Bimal Jalan panel report Delayed
The Bimal Jalan panel formed by the Reserve Bank of India (RBI) to review the economic capital framework of the Reserve Bank of India (RBI) has deferred the submission of its report to the central bank.
Why the deferment?
The deferment in submission is due to the difference of opinion within the six-member panel over the transfer of the RBI s excess capital reserves. Most members of the panel have agreed to a phased transfer of the RBI s capital reserves to the government over the years. But the government’s member in the panel Finance Secretary Subhash Garg is in favour of a one-time transfer.
The other area of contention is the unrealized gains. Unrealized gain refers to a profit that exists on paper, resulting from an investment. It is a profitable position which is yet to be sold in return for cash, such as a stock position that has increased in capital gains but still remains open.
The finance secretary is pushing for accounting the unrealised gains and wants the panel to recommend tapping the unrealised gains in the revaluation accounts of the central bank. The RBI had passed a board resolution against using unrealised gains as a part of dividend to the government.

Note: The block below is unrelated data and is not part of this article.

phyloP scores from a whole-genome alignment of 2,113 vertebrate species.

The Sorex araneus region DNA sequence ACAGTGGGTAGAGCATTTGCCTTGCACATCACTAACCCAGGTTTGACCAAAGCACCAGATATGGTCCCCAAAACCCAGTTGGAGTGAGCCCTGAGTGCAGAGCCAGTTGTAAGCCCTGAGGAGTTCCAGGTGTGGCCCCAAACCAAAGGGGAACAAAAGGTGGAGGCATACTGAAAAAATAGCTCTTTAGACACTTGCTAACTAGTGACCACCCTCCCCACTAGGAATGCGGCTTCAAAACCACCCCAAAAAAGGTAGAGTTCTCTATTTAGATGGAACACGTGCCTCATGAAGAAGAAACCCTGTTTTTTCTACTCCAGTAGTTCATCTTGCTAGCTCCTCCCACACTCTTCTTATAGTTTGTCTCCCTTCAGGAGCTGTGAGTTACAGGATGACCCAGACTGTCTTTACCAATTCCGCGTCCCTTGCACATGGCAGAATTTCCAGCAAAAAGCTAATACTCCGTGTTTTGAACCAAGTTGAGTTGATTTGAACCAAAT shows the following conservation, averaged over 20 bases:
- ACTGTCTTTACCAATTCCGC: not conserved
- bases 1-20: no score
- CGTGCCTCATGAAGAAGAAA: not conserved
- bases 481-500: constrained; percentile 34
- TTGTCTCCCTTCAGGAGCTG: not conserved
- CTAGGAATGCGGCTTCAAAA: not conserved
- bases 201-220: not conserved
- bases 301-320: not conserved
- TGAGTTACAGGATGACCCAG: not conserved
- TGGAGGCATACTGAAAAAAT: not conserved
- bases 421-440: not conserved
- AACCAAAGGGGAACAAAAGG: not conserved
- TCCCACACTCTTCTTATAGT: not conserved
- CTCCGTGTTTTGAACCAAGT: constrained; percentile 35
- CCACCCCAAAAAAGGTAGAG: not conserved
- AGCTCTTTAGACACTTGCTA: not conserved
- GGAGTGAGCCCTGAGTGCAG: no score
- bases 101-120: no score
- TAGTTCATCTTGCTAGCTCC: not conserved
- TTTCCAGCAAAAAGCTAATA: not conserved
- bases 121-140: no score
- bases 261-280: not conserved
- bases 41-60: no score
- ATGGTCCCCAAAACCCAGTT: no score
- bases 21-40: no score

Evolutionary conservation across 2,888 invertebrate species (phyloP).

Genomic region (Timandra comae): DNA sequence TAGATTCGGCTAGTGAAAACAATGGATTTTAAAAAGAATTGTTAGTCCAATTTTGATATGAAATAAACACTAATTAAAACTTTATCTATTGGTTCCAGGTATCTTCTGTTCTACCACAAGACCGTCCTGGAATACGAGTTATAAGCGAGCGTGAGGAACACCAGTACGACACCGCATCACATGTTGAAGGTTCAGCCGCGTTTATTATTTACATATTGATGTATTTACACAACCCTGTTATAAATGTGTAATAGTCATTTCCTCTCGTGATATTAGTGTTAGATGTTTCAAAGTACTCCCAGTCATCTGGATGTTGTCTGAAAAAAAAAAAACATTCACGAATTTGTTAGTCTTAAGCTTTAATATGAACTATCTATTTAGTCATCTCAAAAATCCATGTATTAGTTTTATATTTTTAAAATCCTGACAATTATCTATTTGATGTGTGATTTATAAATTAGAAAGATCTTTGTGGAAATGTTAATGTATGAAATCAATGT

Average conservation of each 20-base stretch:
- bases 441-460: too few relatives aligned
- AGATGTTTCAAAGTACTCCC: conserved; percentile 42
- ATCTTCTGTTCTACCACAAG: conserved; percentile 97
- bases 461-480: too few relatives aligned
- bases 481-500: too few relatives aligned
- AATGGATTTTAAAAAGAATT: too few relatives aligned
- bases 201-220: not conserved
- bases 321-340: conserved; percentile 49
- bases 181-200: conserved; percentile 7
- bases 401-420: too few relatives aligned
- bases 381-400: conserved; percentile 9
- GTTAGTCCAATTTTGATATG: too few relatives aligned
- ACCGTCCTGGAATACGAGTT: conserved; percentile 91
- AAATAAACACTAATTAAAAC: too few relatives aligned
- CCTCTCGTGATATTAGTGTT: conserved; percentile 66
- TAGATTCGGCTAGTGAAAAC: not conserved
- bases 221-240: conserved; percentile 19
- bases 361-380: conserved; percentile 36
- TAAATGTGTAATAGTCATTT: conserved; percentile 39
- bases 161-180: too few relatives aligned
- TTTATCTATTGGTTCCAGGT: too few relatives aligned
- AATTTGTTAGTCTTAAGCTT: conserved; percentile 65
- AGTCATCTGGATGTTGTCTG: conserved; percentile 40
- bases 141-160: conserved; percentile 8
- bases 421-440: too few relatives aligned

Mammoth Reserves of RBI
Government is of view that the RBI is sitting on much higher reserves than it needs. Most of the central banks around the world (like the US and UK) keep 13% to 14% of their assets as reserves compared to RBI s 27%.
RBI had total assets Rs 36.17 lakh crore on its balance sheet for the year ending June 30, 2018. 27% of this, the central bank would have around Rs 9.7 lakh crore as reserves.
The government wants RBI to bring down the reserves to 14%. The RBI would be left with about Rs 5 lakh crore. An excess capital of Rs 4.7 lakh crore would be handed over to the government.
The government estimates peg RBI s excess reserves at Rs 3.6 lakh crore, while other independent estimates peg the transferable surplus at Rs 3 lakh crore.